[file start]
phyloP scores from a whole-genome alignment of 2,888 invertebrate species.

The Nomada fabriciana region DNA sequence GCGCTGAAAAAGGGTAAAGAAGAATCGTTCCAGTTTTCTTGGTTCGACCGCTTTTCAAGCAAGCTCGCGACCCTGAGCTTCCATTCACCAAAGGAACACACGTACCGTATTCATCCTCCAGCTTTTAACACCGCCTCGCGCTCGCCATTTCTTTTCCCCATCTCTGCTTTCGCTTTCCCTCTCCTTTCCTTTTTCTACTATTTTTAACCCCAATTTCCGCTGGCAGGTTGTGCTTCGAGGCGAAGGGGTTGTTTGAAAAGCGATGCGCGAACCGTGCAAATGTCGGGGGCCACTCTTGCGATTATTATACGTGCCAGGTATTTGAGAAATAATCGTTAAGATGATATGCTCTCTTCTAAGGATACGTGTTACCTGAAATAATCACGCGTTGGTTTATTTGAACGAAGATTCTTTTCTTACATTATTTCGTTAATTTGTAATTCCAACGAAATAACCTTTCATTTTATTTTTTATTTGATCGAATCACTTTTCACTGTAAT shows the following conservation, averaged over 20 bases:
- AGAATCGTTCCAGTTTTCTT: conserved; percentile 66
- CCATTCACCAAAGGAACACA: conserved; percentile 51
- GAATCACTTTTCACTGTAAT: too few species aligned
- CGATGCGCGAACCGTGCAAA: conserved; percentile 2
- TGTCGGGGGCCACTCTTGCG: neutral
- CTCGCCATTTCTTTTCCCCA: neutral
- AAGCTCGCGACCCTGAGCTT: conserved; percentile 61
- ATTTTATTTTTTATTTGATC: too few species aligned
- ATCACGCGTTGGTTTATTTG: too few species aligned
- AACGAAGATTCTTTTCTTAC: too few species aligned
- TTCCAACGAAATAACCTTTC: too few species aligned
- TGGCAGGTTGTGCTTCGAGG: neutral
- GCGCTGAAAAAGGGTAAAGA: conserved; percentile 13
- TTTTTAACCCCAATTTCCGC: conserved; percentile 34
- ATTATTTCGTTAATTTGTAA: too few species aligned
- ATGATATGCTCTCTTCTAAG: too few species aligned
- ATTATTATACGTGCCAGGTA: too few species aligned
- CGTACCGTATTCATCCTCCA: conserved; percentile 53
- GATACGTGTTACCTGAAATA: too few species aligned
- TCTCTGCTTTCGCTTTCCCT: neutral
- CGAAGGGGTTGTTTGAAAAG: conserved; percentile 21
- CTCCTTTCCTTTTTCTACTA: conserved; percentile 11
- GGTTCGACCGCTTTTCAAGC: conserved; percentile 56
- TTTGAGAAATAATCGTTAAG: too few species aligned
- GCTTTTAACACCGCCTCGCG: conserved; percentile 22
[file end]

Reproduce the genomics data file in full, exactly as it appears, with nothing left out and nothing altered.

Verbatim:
phyloP scores from a whole-genome alignment of 2,888 invertebrate species.

The Nomada fabriciana region DNA sequence GCGCTGAAAAAGGGTAAAGAAGAATCGTTCCAGTTTTCTTGGTTCGACCGCTTTTCAAGCAAGCTCGCGACCCTGAGCTTCCATTCACCAAAGGAACACACGTACCGTATTCATCCTCCAGCTTTTAACACCGCCTCGCGCTCGCCATTTCTTTTCCCCATCTCTGCTTTCGCTTTCCCTCTCCTTTCCTTTTTCTACTATTTTTAACCCCAATTTCCGCTGGCAGGTTGTGCTTCGAGGCGAAGGGGTTGTTTGAAAAGCGATGCGCGAACCGTGCAAATGTCGGGGGCCACTCTTGCGATTATTATACGTGCCAGGTATTTGAGAAATAATCGTTAAGATGATATGCTCTCTTCTAAGGATACGTGTTACCTGAAATAATCACGCGTTGGTTTATTTGAACGAAGATTCTTTTCTTACATTATTTCGTTAATTTGTAATTCCAACGAAATAACCTTTCATTTTATTTTTTATTTGATCGAATCACTTTTCACTGTAAT shows the following conservation, averaged over 20 bases:
- AGAATCGTTCCAGTTTTCTT: conserved; percentile 66
- CCATTCACCAAAGGAACACA: conserved; percentile 51
- GAATCACTTTTCACTGTAAT: too few species aligned
- CGATGCGCGAACCGTGCAAA: conserved; percentile 2
- TGTCGGGGGCCACTCTTGCG: neutral
- CTCGCCATTTCTTTTCCCCA: neutral
- AAGCTCGCGACCCTGAGCTT: conserved; percentile 61
- ATTTTATTTTTTATTTGATC: too few species aligned
- ATCACGCGTTGGTTTATTTG: too few species aligned
- AACGAAGATTCTTTTCTTAC: too few species aligned
- TTCCAACGAAATAACCTTTC: too few species aligned
- TGGCAGGTTGTGCTTCGAGG: neutral
- GCGCTGAAAAAGGGTAAAGA: conserved; percentile 13
- TTTTTAACCCCAATTTCCGC: conserved; percentile 34
- ATTATTTCGTTAATTTGTAA: too few species aligned
- ATGATATGCTCTCTTCTAAG: too few species aligned
- ATTATTATACGTGCCAGGTA: too few species aligned
- CGTACCGTATTCATCCTCCA: conserved; percentile 53
- GATACGTGTTACCTGAAATA: too few species aligned
- TCTCTGCTTTCGCTTTCCCT: neutral
- CGAAGGGGTTGTTTGAAAAG: conserved; percentile 21
- CTCCTTTCCTTTTTCTACTA: conserved; percentile 11
- GGTTCGACCGCTTTTCAAGC: conserved; percentile 56
- TTTGAGAAATAATCGTTAAG: too few species aligned
- GCTTTTAACACCGCCTCGCG: conserved; percentile 22